Providence partners with Freelancers Union on customer-driven health plan

October 15, 2012

When consumers in Oregon go shopping for health care insurance in the new marketplace created by health care reform, one of their choices will be an insurance co-op product that uses profits for customers' benefit. Created by a national membership group of independent workers, the product will be administered by Providence Health Plans of Beaverton, Ore., and provide access to Providence Health & Services providers.

The partnership between Providence Health Plans and Freelancers CO-OP of Oregon is one of the first of seven new, nonprofit health insurance plans to be funded this year by the federal Centers for Medicare and Medicaid Services. With the help of a $59.5 million loan, Providence and Freelancers CO-OP will develop what the Patient Protection and Affordable Care Act calls a Consumer Operated and Oriented Plan, or CO-OP.

CO-OPs evolved from the negotiations over the national health care reform bill as a compromise alternative to a public health insurance option. These private, customer-governed plans are intended to give individuals and small businesses more affordable choices and promote competition, especially in highly concentrated markets. Freelancers CO-OP of Oregon intends to start enrolling customers in October 2013, and to begin offering benefits in January 2014, when the state-based health insurance exchanges, or marketplaces, come on line as mandated by the Affordable Care Act.

"Providence is happy to partner with Freelancers in order to serve Oregon families by offering our service operations expertise and provider networks across the state," said Gary Walker, a Providence spokesman answering questions via email. "This relationship opens up a new market for us created by the Affordable Care Act and expands choices to individuals and their families in offering high-quality, affordable and accessible care."

Each CO-OP needs a sponsor, and in this case the sponsor is Freelancers Union, a nationwide membership organization with about 180,000 members. It has some experience in the health care field. It offers health insurance to its members through a wholly owned subsidiary, Freelancers Insurance Company. The insurance arm was founded in 2009 in New York State and is limited to New York residents.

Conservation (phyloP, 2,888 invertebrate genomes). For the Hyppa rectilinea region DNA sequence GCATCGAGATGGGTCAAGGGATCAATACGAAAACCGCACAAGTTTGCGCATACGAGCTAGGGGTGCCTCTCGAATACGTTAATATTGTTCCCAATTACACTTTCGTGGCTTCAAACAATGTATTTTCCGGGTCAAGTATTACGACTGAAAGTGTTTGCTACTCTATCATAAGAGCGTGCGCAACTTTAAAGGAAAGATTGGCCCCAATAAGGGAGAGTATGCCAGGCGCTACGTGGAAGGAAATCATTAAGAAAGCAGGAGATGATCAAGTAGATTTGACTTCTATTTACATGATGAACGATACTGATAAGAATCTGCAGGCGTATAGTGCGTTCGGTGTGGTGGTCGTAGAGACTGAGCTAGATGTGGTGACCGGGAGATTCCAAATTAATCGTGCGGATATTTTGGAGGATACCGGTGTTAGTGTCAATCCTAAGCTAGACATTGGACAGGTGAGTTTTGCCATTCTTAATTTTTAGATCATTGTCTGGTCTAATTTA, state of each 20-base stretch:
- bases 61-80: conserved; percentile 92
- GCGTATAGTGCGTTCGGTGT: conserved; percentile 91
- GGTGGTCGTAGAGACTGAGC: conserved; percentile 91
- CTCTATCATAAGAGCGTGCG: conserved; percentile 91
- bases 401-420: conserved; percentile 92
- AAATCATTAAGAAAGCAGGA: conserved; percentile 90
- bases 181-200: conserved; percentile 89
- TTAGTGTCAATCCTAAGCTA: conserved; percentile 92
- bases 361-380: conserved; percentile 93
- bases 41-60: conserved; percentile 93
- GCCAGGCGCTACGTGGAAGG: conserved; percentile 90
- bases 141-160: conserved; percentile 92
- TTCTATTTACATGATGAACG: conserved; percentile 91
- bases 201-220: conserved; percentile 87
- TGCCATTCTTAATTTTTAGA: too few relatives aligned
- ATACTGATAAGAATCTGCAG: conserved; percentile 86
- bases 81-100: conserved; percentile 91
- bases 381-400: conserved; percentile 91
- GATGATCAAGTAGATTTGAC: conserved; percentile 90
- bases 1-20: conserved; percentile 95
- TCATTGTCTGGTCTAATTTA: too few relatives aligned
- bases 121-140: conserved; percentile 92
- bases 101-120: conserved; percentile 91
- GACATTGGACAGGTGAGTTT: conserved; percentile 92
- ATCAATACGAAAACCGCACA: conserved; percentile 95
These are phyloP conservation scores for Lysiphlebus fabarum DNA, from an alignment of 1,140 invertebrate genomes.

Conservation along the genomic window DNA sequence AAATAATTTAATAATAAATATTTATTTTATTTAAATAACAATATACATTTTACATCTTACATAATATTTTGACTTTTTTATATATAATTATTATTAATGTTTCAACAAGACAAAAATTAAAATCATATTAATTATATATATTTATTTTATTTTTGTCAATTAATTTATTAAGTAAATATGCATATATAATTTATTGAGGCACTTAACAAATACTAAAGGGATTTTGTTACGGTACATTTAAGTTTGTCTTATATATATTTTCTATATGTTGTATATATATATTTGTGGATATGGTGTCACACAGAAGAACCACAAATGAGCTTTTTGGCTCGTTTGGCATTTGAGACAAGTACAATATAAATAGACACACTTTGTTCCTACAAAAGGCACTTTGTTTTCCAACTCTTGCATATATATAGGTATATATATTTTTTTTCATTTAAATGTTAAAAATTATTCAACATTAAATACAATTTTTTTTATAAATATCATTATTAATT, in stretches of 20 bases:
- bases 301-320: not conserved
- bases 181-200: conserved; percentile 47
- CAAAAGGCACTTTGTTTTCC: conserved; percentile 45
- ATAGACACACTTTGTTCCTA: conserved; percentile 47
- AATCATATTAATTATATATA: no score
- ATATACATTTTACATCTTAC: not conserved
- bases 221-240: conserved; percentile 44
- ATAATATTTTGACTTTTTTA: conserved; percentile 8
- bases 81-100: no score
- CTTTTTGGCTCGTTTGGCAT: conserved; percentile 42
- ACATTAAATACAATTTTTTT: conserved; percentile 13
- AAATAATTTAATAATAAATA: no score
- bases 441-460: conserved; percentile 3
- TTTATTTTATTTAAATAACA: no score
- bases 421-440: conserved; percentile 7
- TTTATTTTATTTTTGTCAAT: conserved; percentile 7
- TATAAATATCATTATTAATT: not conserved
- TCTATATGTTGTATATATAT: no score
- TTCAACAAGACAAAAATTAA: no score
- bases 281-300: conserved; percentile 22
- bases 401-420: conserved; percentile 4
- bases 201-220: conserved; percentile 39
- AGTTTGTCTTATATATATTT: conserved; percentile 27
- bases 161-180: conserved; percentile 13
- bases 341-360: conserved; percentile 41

Freelancers Union became interested in the CO-OP program as a way to "explore avenues for offering health care in other states," said Jenny Curren, senior manager of product development for the organization.

Freelancers Union won three of the first seven CO-OP loans awarded by CMS, totaling $340 million, which must be repaid with interest. (To date, a total of 20 nonprofits offering coverage in 20 states have been awarded nearly $1.6 billion.) The CO-OPs, which are being opened in New York and New Jersey as well as Oregon, will be independent of Freelancers Insurance Company and independent of Freelancers Union. As sponsor, Freelancers Union submitted the funding applications, will facilitate the start-up of the CO-OPs and will provide expertise to help get them off the ground.

The heart of the partnership, Curren said, is that it is a nonprofit, "focused on serving its members rather than driving profits." According to the legislation establishing the CO-OPs, more than half of the board of directors must be customers or members of the CO-OP, and all directors must be elected by a majority vote of the membership. Profits gained by a CO-OP must go directly back to its enrollees, to be used to lower premiums, expand benefits or improve quality.

The CO-OP plan will be available to anyone in Oregon, and the partners estimate that the CO-OP will insure more than 35,000 Oregon workers within the first five years of enrollment. Curren said the members "probably will be the kind of folks we have served in the past — people who do not have insurance available through permanent employers."

Those insured through the Freelancers CO-OP of Oregon will have access to Renton, Wash.-based Providence Health & Services network of some 15,000 providers in Oregon, including eight hospitals, more than 90 clinics and 600 physicians. Freelancers chose Providence as its partner based on the system's level of integration of physicians, clinics and hospitals.

Providence, for its part, is equally happy with its partner.

"It works well for us to collaborate with an organization such as Freelancers that is similarly social-purpose-driven, and are pioneers in offering health care insurance plans to their members," Walker said.

Critics of the CO-OP program question whether the start-up nonprofits will be able to compete head-to-head with commercial insurers for skilled employees and for customers, and whether they'll contribute to the effort to control health care costs.

Curren says Freelancers Union has four years of experience to point to in Freelancers Insurance Company, which has $100 million in annual revenues, provides coverage to nearly 24,000 and has a 98 percent reenrollment rate.

As for Providence, its claim costs are "already among the lowest in the state," Walker said.

CMS promises to closely monitor CO-OPs through quarterly reporting, site visits and external audits. Funds will be distributed only as the sponsors meet performance benchmarks.

Copyright © 2012 by the Catholic Health Association of the United States
For reprint permission, contact Betty Crosby or call (314) 253-3477.

Copyright © 2012 by the Catholic Health Association of the United States

For reprint permission, contact Betty Crosby or call (314) 253-3490.